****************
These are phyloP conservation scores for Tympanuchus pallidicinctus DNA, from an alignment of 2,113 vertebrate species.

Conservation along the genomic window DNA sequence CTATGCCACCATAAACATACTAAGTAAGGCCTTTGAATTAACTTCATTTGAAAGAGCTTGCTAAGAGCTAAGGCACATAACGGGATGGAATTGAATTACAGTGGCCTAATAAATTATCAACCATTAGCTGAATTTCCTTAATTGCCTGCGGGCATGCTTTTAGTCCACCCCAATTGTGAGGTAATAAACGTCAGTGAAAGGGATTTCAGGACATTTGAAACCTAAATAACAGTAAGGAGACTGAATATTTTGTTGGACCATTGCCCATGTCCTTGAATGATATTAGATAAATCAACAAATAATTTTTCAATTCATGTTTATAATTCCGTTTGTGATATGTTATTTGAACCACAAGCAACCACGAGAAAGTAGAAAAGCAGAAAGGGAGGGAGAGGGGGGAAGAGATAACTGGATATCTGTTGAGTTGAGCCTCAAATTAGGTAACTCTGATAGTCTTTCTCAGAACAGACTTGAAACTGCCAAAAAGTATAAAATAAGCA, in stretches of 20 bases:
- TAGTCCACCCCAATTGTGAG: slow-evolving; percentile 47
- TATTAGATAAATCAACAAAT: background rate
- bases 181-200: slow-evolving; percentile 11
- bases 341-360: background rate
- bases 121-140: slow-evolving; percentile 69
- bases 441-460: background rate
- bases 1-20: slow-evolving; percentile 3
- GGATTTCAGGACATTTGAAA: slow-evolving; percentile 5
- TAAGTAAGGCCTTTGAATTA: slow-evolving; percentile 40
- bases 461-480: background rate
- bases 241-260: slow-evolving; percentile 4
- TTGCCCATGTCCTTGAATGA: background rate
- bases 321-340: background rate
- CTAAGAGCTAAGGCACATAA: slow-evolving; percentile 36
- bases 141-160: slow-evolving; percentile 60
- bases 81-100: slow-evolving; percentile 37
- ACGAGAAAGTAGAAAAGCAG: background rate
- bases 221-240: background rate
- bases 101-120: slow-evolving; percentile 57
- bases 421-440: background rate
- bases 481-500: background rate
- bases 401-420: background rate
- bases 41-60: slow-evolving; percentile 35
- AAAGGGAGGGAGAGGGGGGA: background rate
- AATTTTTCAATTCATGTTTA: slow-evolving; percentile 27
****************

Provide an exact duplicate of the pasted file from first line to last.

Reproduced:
These are phyloP conservation scores for Tympanuchus pallidicinctus DNA, from an alignment of 2,113 vertebrate species.

Conservation along the genomic window DNA sequence CTATGCCACCATAAACATACTAAGTAAGGCCTTTGAATTAACTTCATTTGAAAGAGCTTGCTAAGAGCTAAGGCACATAACGGGATGGAATTGAATTACAGTGGCCTAATAAATTATCAACCATTAGCTGAATTTCCTTAATTGCCTGCGGGCATGCTTTTAGTCCACCCCAATTGTGAGGTAATAAACGTCAGTGAAAGGGATTTCAGGACATTTGAAACCTAAATAACAGTAAGGAGACTGAATATTTTGTTGGACCATTGCCCATGTCCTTGAATGATATTAGATAAATCAACAAATAATTTTTCAATTCATGTTTATAATTCCGTTTGTGATATGTTATTTGAACCACAAGCAACCACGAGAAAGTAGAAAAGCAGAAAGGGAGGGAGAGGGGGGAAGAGATAACTGGATATCTGTTGAGTTGAGCCTCAAATTAGGTAACTCTGATAGTCTTTCTCAGAACAGACTTGAAACTGCCAAAAAGTATAAAATAAGCA, in stretches of 20 bases:
- TAGTCCACCCCAATTGTGAG: slow-evolving; percentile 47
- TATTAGATAAATCAACAAAT: background rate
- bases 181-200: slow-evolving; percentile 11
- bases 341-360: background rate
- bases 121-140: slow-evolving; percentile 69
- bases 441-460: background rate
- bases 1-20: slow-evolving; percentile 3
- GGATTTCAGGACATTTGAAA: slow-evolving; percentile 5
- TAAGTAAGGCCTTTGAATTA: slow-evolving; percentile 40
- bases 461-480: background rate
- bases 241-260: slow-evolving; percentile 4
- TTGCCCATGTCCTTGAATGA: background rate
- bases 321-340: background rate
- CTAAGAGCTAAGGCACATAA: slow-evolving; percentile 36
- bases 141-160: slow-evolving; percentile 60
- bases 81-100: slow-evolving; percentile 37
- ACGAGAAAGTAGAAAAGCAG: background rate
- bases 221-240: background rate
- bases 101-120: slow-evolving; percentile 57
- bases 421-440: background rate
- bases 481-500: background rate
- bases 401-420: background rate
- bases 41-60: slow-evolving; percentile 35
- AAAGGGAGGGAGAGGGGGGA: background rate
- AATTTTTCAATTCATGTTTA: slow-evolving; percentile 27